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The False Claims Act (FCA) continues to drive the federal government’s efforts against fraud and abuse efforts in the health care industry. Qui tam recoveries have increased dramatically since the FCA statute was amended in 1986, with more than $3 billion now in the pockets of the government and whistle-blowers.
Worse yet, that number doesn’t even begin to take into account the millions of dollars spent by providers defending themselves in those cases. Lynn Snyder, a health care attorney with Epstein Becker in Washington, DC, argues that while there is no way to completely eliminate this threat, there are steps providers can take to help limit their risk.
Here are 10 steps Snyder says providers can take to reduce their qui tam exposure.
I. Beware of the knock. Snyder says providers must educate all current employees as to what constitutes a "knock at the door" by the federal or state government so they are prepared to contact counsel when that occurs. "Consider using wallet cards," she says. With whistle-blower lawsuits, the company may not be served with a complaint for a very long time, and contacts often begin with former employees who may share the contact information with current employees, she adds.
II. Chasing down the alumni club. "Be proactive," says Snyder. If the whistle-blower is a former employee, be sure to contact other former employees who may have interacted with the whistle-blower to let them know that they may be contacted and to find out what they may know about potential allegations. Anything human resource offices can do to maintain the names, addresses, and phone numbers of former employees can prove very valuable, but all too often that information is maintained only for a short time for tax purposes, she adds.
III. Don’t forget human resources. Snyder says providers must train their human resources staff to conduct thorough investigations of potential employees during the hiring process and then help identify disgruntled former employees who may have a "compliance" ax to grind at the time of termination.
She warns that human resource staff may ignore claims about improper billing and simply file them away. "You must connect the dots between human resources and compliance and reach out to those people to find out if those claims are true," she advises. "Be sensitive to righteous indignation’ resignation letters."
IV. Don’t guess; confirm and formalize your confirmation. Regulatory ambiguities must be clarified, and regulatory advice must be formalized, recorded, and made part of an organization’s institutional memory, according to Snyder. Be sure that billing personnel maintain a government contact’s "chronology," which records all contacts with the fiscal intermediary, carrier, or Medicaid agency, whether oral or in writing, to help "institutionalize" informal billing advice, which may become the subject of the whistle-blower’s allegations, she adds.
V. Focus on the allegations, not just on the whistle-blower. "Once you are aware of a qui tam suit, focus on educating the government so it opts not to intervene in the case," Snyder advises. Too often, providers become fixated on discovering who the whistle-blower is. "That becomes their mission in life," she says. Once that happens, attempts are made to discredit the whistle-blower rather than focusing on the allegation, she adds. Snyder’s advice: "Avoid personalizing the matter."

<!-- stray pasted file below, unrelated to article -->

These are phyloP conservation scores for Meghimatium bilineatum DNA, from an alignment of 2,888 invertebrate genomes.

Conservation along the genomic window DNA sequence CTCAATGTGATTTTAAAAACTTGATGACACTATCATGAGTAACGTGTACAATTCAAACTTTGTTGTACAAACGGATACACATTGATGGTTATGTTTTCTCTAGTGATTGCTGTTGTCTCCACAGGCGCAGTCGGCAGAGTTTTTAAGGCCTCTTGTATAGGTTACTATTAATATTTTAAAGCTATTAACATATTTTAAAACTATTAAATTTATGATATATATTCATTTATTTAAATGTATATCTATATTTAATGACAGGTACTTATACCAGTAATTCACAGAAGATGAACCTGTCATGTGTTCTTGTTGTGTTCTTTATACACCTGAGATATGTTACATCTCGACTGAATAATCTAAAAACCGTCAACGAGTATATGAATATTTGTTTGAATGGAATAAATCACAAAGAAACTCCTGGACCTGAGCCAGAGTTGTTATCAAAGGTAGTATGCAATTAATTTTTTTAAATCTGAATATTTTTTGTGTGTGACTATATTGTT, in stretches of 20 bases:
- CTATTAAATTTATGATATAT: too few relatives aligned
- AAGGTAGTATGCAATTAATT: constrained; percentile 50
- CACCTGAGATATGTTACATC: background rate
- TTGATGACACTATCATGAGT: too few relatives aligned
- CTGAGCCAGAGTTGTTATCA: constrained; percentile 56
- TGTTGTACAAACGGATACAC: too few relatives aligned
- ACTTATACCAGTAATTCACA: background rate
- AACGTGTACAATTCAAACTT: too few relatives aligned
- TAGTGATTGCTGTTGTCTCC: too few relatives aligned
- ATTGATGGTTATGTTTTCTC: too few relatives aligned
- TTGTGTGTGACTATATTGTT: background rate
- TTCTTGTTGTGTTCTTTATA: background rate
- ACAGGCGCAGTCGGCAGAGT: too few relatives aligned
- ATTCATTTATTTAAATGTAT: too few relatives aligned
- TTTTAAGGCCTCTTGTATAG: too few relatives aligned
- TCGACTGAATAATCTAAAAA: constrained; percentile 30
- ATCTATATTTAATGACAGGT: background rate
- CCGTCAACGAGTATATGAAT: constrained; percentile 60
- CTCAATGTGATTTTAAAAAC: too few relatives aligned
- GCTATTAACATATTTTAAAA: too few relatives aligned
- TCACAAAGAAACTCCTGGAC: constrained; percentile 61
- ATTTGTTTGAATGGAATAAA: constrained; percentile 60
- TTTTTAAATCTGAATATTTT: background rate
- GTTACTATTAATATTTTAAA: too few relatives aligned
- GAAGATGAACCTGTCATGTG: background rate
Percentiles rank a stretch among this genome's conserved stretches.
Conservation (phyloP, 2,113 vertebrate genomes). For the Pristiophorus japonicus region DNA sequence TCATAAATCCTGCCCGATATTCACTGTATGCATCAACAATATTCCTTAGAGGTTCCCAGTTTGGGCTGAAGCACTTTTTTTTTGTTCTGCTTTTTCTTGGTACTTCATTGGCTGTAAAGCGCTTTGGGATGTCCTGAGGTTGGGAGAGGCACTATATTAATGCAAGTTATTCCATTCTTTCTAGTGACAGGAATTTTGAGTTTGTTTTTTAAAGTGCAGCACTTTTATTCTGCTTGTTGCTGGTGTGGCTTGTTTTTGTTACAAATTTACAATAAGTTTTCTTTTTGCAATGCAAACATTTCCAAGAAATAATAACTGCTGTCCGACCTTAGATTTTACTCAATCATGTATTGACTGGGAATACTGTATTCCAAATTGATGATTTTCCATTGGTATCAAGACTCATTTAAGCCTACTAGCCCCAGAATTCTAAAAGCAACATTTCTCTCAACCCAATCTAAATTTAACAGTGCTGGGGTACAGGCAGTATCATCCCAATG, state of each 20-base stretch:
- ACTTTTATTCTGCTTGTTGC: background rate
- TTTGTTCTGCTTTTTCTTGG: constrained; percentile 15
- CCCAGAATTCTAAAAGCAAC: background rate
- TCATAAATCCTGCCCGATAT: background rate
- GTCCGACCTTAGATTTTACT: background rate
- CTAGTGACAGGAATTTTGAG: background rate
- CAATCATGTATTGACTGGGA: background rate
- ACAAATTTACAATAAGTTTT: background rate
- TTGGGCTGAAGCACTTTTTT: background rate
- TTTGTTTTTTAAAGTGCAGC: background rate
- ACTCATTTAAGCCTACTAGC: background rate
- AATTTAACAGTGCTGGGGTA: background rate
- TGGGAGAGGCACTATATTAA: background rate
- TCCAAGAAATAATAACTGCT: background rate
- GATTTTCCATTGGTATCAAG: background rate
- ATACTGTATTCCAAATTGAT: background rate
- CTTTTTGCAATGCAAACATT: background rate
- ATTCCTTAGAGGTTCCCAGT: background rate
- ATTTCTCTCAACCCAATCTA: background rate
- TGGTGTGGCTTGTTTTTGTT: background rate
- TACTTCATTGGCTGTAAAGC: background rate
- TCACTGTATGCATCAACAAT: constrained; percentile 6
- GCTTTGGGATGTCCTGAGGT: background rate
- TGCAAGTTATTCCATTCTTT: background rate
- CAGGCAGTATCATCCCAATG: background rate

VI. Get everyone on board if there is a settlement. When trying to settle a whistle-blower allegation, providers should confirm the government has the whistle-blower’s agreement throughout the settlement negotiation process. "Remember that the whistle-blower has the right to challenge the reasonableness of the settlement if the whistle-blower does not agree to the settlement terms," she warns. Don’t forget the statutory right to attorney’s fees and other costs that may need to be negotiated, she adds.
VII. Use employment agreements. Snyder says that a written employment agreement in which the employee waives any rights to a financial recovery should be considered for certain potential employees who deal with sensitive company information. But she adds that it is still unclear whether such provisions will be considered enforceable.
VIII. Train, train, train. "Companies can never do too much compliance training," Snyder asserts. "Training should be frequent, fun, and informative." Providers must know the "hot topics" in the industry and prioritize their compliance plan accordingly. Training also should include time for informal communications with the trainer. "Often, compliance issues will percolate during these training sessions," she says.
IX. There is an end. According to Snyder, providers should read an entire set of settlement documents to become better acquainted with what a possible settlement could look like in order to understand their options. "Start with a settlement and work backward," she says. "Try to determine what the company could have done differently to avoid or at least to minimize its health care fraud exposure."
X. Don’t be myopic. "Every health care fraud settlement could affect your business because these settlements are like case law’ precedent," warns Snyder. Providers should follow settlements in their segment of the health care industry to identify areas where they may become a target. "Apply compliance program resources accordingly," she concludes.